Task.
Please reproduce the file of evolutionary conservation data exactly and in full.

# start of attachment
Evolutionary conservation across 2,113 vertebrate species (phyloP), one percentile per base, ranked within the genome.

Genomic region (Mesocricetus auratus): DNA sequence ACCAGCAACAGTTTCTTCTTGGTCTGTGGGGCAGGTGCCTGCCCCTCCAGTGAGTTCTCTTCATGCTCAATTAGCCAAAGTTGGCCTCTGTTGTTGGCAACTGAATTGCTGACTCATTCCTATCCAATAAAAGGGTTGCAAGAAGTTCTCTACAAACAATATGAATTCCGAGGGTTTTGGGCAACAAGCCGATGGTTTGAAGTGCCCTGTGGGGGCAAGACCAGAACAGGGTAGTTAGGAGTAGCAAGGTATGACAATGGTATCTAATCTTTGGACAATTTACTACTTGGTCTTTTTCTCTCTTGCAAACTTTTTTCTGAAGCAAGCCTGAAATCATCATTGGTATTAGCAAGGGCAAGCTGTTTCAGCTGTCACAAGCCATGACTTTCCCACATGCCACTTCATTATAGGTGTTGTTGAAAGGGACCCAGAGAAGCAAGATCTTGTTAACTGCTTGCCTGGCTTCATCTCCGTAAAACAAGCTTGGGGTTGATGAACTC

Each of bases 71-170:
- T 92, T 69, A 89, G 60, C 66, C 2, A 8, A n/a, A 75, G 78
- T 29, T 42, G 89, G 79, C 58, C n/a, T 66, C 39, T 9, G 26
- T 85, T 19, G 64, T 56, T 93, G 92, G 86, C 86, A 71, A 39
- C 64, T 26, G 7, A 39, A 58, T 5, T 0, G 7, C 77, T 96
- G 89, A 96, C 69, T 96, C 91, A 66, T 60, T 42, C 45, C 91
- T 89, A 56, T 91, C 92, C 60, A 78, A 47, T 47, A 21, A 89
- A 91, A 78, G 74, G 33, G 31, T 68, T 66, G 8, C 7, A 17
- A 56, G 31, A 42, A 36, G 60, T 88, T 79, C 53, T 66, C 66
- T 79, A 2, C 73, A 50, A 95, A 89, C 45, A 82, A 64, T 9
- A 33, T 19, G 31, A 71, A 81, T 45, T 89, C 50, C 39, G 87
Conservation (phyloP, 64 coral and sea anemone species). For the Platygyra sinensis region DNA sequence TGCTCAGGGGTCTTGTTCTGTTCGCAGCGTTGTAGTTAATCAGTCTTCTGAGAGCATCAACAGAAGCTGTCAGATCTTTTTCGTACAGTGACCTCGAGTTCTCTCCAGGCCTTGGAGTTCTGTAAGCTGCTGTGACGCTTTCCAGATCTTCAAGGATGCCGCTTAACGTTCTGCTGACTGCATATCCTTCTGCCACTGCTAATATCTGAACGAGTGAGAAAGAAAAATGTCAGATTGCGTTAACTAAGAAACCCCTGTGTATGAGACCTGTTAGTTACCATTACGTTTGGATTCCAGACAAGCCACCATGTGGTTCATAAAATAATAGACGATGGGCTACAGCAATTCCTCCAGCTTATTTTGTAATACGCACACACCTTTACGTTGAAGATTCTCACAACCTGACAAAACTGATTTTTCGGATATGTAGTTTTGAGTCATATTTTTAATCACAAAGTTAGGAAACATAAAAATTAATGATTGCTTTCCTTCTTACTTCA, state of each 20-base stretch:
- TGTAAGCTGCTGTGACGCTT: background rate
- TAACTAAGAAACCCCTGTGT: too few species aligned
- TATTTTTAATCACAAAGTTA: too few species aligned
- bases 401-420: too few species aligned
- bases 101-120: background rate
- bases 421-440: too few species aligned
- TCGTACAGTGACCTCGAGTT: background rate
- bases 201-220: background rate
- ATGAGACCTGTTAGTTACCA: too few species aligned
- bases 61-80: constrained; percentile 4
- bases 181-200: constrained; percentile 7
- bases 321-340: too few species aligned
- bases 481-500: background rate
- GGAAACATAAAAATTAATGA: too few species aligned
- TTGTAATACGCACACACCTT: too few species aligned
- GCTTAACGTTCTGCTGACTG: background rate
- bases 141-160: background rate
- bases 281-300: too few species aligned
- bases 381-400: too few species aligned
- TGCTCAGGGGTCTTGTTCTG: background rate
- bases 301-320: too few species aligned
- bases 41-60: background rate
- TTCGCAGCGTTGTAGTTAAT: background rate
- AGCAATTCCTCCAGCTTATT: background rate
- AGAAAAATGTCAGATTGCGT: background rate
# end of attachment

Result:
Evolutionary conservation across 2,113 vertebrate species (phyloP), one percentile per base, ranked within the genome.

Genomic region (Mesocricetus auratus): DNA sequence ACCAGCAACAGTTTCTTCTTGGTCTGTGGGGCAGGTGCCTGCCCCTCCAGTGAGTTCTCTTCATGCTCAATTAGCCAAAGTTGGCCTCTGTTGTTGGCAACTGAATTGCTGACTCATTCCTATCCAATAAAAGGGTTGCAAGAAGTTCTCTACAAACAATATGAATTCCGAGGGTTTTGGGCAACAAGCCGATGGTTTGAAGTGCCCTGTGGGGGCAAGACCAGAACAGGGTAGTTAGGAGTAGCAAGGTATGACAATGGTATCTAATCTTTGGACAATTTACTACTTGGTCTTTTTCTCTCTTGCAAACTTTTTTCTGAAGCAAGCCTGAAATCATCATTGGTATTAGCAAGGGCAAGCTGTTTCAGCTGTCACAAGCCATGACTTTCCCACATGCCACTTCATTATAGGTGTTGTTGAAAGGGACCCAGAGAAGCAAGATCTTGTTAACTGCTTGCCTGGCTTCATCTCCGTAAAACAAGCTTGGGGTTGATGAACTC

Each of bases 71-170:
- T 92, T 69, A 89, G 60, C 66, C 2, A 8, A n/a, A 75, G 78
- T 29, T 42, G 89, G 79, C 58, C n/a, T 66, C 39, T 9, G 26
- T 85, T 19, G 64, T 56, T 93, G 92, G 86, C 86, A 71, A 39
- C 64, T 26, G 7, A 39, A 58, T 5, T 0, G 7, C 77, T 96
- G 89, A 96, C 69, T 96, C 91, A 66, T 60, T 42, C 45, C 91
- T 89, A 56, T 91, C 92, C 60, A 78, A 47, T 47, A 21, A 89
- A 91, A 78, G 74, G 33, G 31, T 68, T 66, G 8, C 7, A 17
- A 56, G 31, A 42, A 36, G 60, T 88, T 79, C 53, T 66, C 66
- T 79, A 2, C 73, A 50, A 95, A 89, C 45, A 82, A 64, T 9
- A 33, T 19, G 31, A 71, A 81, T 45, T 89, C 50, C 39, G 87
Conservation (phyloP, 64 coral and sea anemone species). For the Platygyra sinensis region DNA sequence TGCTCAGGGGTCTTGTTCTGTTCGCAGCGTTGTAGTTAATCAGTCTTCTGAGAGCATCAACAGAAGCTGTCAGATCTTTTTCGTACAGTGACCTCGAGTTCTCTCCAGGCCTTGGAGTTCTGTAAGCTGCTGTGACGCTTTCCAGATCTTCAAGGATGCCGCTTAACGTTCTGCTGACTGCATATCCTTCTGCCACTGCTAATATCTGAACGAGTGAGAAAGAAAAATGTCAGATTGCGTTAACTAAGAAACCCCTGTGTATGAGACCTGTTAGTTACCATTACGTTTGGATTCCAGACAAGCCACCATGTGGTTCATAAAATAATAGACGATGGGCTACAGCAATTCCTCCAGCTTATTTTGTAATACGCACACACCTTTACGTTGAAGATTCTCACAACCTGACAAAACTGATTTTTCGGATATGTAGTTTTGAGTCATATTTTTAATCACAAAGTTAGGAAACATAAAAATTAATGATTGCTTTCCTTCTTACTTCA, state of each 20-base stretch:
- TGTAAGCTGCTGTGACGCTT: background rate
- TAACTAAGAAACCCCTGTGT: too few species aligned
- TATTTTTAATCACAAAGTTA: too few species aligned
- bases 401-420: too few species aligned
- bases 101-120: background rate
- bases 421-440: too few species aligned
- TCGTACAGTGACCTCGAGTT: background rate
- bases 201-220: background rate
- ATGAGACCTGTTAGTTACCA: too few species aligned
- bases 61-80: constrained; percentile 4
- bases 181-200: constrained; percentile 7
- bases 321-340: too few species aligned
- bases 481-500: background rate
- GGAAACATAAAAATTAATGA: too few species aligned
- TTGTAATACGCACACACCTT: too few species aligned
- GCTTAACGTTCTGCTGACTG: background rate
- bases 141-160: background rate
- bases 281-300: too few species aligned
- bases 381-400: too few species aligned
- TGCTCAGGGGTCTTGTTCTG: background rate
- bases 301-320: too few species aligned
- bases 41-60: background rate
- TTCGCAGCGTTGTAGTTAAT: background rate
- AGCAATTCCTCCAGCTTATT: background rate
- AGAAAAATGTCAGATTGCGT: background rate